The Financial Cost of Lockdown

22nd July 2020

Sponsored pilgrimage, a wing and a prayer, and beacon of hope: cathedrals start to count the financial cost of lockdown

Cathedrals get creative in face of financial impact of lockdown.

Clergy from Wells Cathedral will retrace ancient steps from Glastonbury to Wells in a sponsored pilgrimage to help raise much needed funds for the cathedral and it’s local hospice.

The pandemic has had a huge financial impact on both Wells Cathedral and St Margaret’s Hospice Care with the cathedral seeing its visitors disappear overnight and the hospice unable to organise its usual fundraising activities.

The funds raised from the seven-mile sponsored pilgrimage this Saturday (July 25) will be shared equally between the Cathedral’s Bounce Back Appeal and St Margaret’s.

Wells Cathedral launched its Bounce Back Appeal when they were allowed to re-open to raise much needed funds for its continuing mission to be at the heart of local renewal and recovery, and to care for its unique heritage.

It also wants to fill the Cathedral with flowers as a tribute to those who have lost their lives during the crisis, and in thanksgiving for the dedication of so many front line workers in Somerset.

The Dean of Wells, the Very Revd John Davies said:

“Like so many organisations, the Cathedral faces very real financial challenges at this time. During lockdown 70,000 people have not been able to come to the Cathedral, and the financial impact is far reaching.

“It has been an inspiring start, more than £35,000 has been raised so far from personal donations. Now more than ever, support is needed to sustain the Cathedral and all that it does. Its work is continuing, providing pastoral support daily for those impacted in a variety of ways throughout this pandemic; offering services, music, prayer and reflection online; and the upkeep of its precious heritage,“ he added.

The (socially distanced) pilgrimage sets off from the Cathedral at 2pm, there will be a tea at the Cathedral followed by a special pilgrimage Evening Prayer at 5.15pm.

Ripon Cathedral has also teamed up with a local charity, the Yorkshire Air Ambulance to raise much needed funds for both organisations by asking people to donate an angel in honour of those on the frontline of the crisis and help create a unique art installation in the nave that opens on Yorkshire Day.

A Wing and a Prayer asked people to fill in prayer requests and donate a paper angel onto which their prayer is written before the angels are installed in a great net fixed at height across the nave.

So far the fundraiser has raised over £130,000 to be shared between the Cathedral and the Air Ambulance and seen over 10,000 angels donated since March including eleven local schools who decided to create their own special angels in lockdown.

Volunteers are busy helping prepare the angels for hanging and the exhibition will go on display on August 1 when it is hoped they will inspire quiet reflection and contemplation of these challenging times.

The Dean of Ripon, the Very Revd John Dobson, said:

“We never anticipated that this project would capture the imagination of people right across the region in the way that it has.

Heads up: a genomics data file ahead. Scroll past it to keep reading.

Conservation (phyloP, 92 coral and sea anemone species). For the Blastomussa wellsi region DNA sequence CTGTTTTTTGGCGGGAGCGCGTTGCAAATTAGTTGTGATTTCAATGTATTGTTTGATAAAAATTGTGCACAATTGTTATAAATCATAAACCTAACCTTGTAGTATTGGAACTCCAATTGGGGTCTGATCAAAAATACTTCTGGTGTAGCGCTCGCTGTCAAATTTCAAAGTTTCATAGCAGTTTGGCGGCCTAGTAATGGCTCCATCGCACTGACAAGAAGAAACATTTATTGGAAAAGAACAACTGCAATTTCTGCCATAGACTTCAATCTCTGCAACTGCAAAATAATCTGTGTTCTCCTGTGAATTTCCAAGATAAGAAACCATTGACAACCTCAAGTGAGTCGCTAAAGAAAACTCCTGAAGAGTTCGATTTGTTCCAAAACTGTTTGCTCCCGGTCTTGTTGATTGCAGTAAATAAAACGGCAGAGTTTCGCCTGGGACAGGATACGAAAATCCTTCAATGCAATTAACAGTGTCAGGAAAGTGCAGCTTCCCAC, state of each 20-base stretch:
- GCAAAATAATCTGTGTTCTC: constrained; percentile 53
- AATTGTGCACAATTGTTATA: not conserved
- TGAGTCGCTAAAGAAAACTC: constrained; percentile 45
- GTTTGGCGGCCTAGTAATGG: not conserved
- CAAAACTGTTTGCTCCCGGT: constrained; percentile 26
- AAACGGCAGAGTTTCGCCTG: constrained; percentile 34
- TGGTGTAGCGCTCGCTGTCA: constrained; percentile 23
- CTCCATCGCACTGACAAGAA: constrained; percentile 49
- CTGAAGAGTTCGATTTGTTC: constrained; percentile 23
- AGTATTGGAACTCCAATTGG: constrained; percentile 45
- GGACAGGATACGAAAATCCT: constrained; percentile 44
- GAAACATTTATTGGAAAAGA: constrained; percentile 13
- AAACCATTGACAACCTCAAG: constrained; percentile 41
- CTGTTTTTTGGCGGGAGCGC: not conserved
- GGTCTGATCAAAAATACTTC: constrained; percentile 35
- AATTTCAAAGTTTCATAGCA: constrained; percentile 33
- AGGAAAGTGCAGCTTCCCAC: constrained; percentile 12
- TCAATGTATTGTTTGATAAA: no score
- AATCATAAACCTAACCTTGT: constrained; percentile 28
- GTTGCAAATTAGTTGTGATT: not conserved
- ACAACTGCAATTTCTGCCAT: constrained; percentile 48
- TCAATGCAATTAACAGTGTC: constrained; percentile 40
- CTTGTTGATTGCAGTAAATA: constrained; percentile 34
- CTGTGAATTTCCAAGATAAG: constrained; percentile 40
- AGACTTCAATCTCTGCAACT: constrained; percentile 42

“The thousands of angels speak of gratitude and prayer; adorning the wonderful space that is the nave of Ripon Cathedral, they will be a spectacular arrangement of beauty for all, and an expression of praise for the faithful,” he added.

You can still donate an angel here.

The exhibition opens on Saturday August 1 and remains until Tuesday September 29, the feast of St Michael and All Angels.

Gloucester Cathedral has launched the Beacon of Hope Appeal and have pledged a commitment to play a crucial role in their community and their region’s recovery and renewal with a programme of cultural and well-being events that they hope will keep the cathedral’s beacon burning brightly.

The Cathedral is aiming to raise £1m by Christmas and launched the Appeal with the announcement it had just received a donation of £250,000 from the Julia and Hans Rausing Trust Charity Survival Fund designed to provide much needed funds to UK charities struggling with loss of income due to Covid-19

Like all cathedrals, the closure of its doors in lockdown has had a huge financial impact.

The Dean of Gloucester, the Very Revd Stephen Lake, explained:

“For the first time in 800 years we have had to close our doors and live separately from our community. The inevitable drop in funding is acute for all cathedrals. By the end of 2021, we stand to lose somewhere in the region of £1.3 million.

“Yet, at a time when so many lives have been turned upside down, our aim is not to step back, but to step up. Rather than wait for things to get better, we want to reach out, to embrace our community and to heal. Gloucester Cathedral must continue to be a place of sanctuary, solace and reinvigoration. All funds raised will be used to keep the building open for all and to enable a programme of cultural and social activities to help inspire local communities, promote wellbeing, support those who are most vulnerable and stimulate the local economy,’ he added.

To find out more and donate visit the Beacon of Hope website here.

The majority of our cathedrals are now open, and open safely by adhering to the COVID Secure guidelines and been issued with the Visit Britain Good to Go charter.  But you should check their websites for more specific details. All of their websites can be found here.